Daly said she saw “99 percent” of staff members — from teachers, to nurses, to paraprofessionals, to secretaries, to tutors — wearing black.
Daly said administrators have listened to teachers’ concerns and worked collaboratively with them on most issues. Educators with COVID symptoms and exposures received test kits last week, with other kits available in the schools.
While teachers received one N95 mask each, they were promised four more, and it’s unclear who has the additional masks and when they’ll be distributed, Daly said.
Although Newtown teachers have access to test kits and N95 masks, they’re worried about colleagues in the state who may not, Harrison said.
He said he’d like to see weekly COVID testing of students and staff because many teachers are worried they may bring the virus home to their families but not have symptoms. Harrison said he often visits his 81-year-old mom and 84-yearold aunt.
“I have to worry about ‘Did I pick something up and take it to them?’” Harrison said.
Challenges in schools
School closures and delays in Danbury took students out of their routines, so teachers couldn’t “jump right in and start teaching our regular content,” Daly said.
“All teachers had to pause at the beginning of the week just to check in with their kids,” she said.
Both students and staff are struggling due to the disruption and the surge, Ross said.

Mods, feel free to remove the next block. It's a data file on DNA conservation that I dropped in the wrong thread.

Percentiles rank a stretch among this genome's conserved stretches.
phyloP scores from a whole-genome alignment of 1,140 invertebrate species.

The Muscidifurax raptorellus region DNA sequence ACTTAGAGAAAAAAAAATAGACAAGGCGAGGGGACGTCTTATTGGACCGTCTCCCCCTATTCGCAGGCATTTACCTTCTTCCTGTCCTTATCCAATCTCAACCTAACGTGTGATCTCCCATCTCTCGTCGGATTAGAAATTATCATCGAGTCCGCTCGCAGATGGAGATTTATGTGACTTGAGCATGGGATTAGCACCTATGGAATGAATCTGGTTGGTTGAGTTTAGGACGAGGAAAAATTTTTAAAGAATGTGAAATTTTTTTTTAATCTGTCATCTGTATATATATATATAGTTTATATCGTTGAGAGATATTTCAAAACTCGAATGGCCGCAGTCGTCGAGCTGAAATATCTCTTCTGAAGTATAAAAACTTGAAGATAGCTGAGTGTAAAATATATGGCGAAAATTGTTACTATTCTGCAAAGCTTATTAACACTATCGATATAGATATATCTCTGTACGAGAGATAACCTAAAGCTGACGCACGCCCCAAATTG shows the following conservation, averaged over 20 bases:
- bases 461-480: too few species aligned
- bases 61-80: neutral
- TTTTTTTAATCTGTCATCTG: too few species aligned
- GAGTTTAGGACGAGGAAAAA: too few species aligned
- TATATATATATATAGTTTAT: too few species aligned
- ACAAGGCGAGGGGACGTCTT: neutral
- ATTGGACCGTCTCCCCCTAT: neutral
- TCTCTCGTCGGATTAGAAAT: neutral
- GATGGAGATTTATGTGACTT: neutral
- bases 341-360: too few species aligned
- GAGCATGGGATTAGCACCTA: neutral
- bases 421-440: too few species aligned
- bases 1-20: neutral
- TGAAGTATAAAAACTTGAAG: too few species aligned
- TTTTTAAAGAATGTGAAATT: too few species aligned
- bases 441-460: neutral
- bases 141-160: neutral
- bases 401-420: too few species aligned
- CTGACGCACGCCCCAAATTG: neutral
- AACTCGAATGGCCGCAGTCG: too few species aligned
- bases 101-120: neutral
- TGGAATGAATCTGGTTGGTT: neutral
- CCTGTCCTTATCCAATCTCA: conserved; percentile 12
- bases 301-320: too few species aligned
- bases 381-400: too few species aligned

“We all try to keep plugging away and stay up beat with our kids and keep the expectations high, and at the same time, make sure they’re doing all right emotionally because this is affecting them,” he said.
In New Milford, absences have been felt perhaps most strongly among bus drivers throughout the year. All-Star Transportation is “experiencing staffing shortages and daily call outs,” Superintendent Alisha DiCorpo said in a Wednesday message to families.
This has led to last-minute bus cancellations. On Tuesday, the school district didn’t have time to notify parents that an afternoon bus wouldn’t run, she said.
In Danbury, staff have been pulled into different roles, although absences have declined this week, Daly said. There 296 staff members who were absent Jan. 3, and 322 employees were out Jan. 4, the superintendent has said.
“Pretty much there has been at least one person on every grade level in my building that has had COVID in the past two weeks,” Daly said.
Classroom teachers must “pick up the slack for those who are out sick” by making sure their lesson plans and classrooms are ready for whoever is filling in, she said.
Other employees filling in for classroom teachers cannot complete their regular duties, she said. Nor are they prepared to be classroom teachers.
“You can’t really put out quality instruction when you’re covering a class you’re not supposed to be covering,” Daly said.
Some classes have needed to be combined and meet in the gymnasium or media center, preventing those spaces from being used as intended, she said.
Bethel hasn’t been affected as severely by staff absences as Danbury, but saw a large increase in students and employees test positive for COVID-19 after the holiday break, Superintendent Christine Carver said. Student absences declined this week compared to last week, she said.
Employees have been able to fill in for their absent colleagues, Carver said. She said districts should only be permitted to consider remote learning if they can’t safely staff their building.
But she’d do everything she could to prevent Bethel from getting to that point.
“I would go in and teach,” Carver said. “I told my principals that if they need me because I’m that passionate. We know the effects that remote learning has had on kids, both academically and social emotionally. We can’t go back to that place.”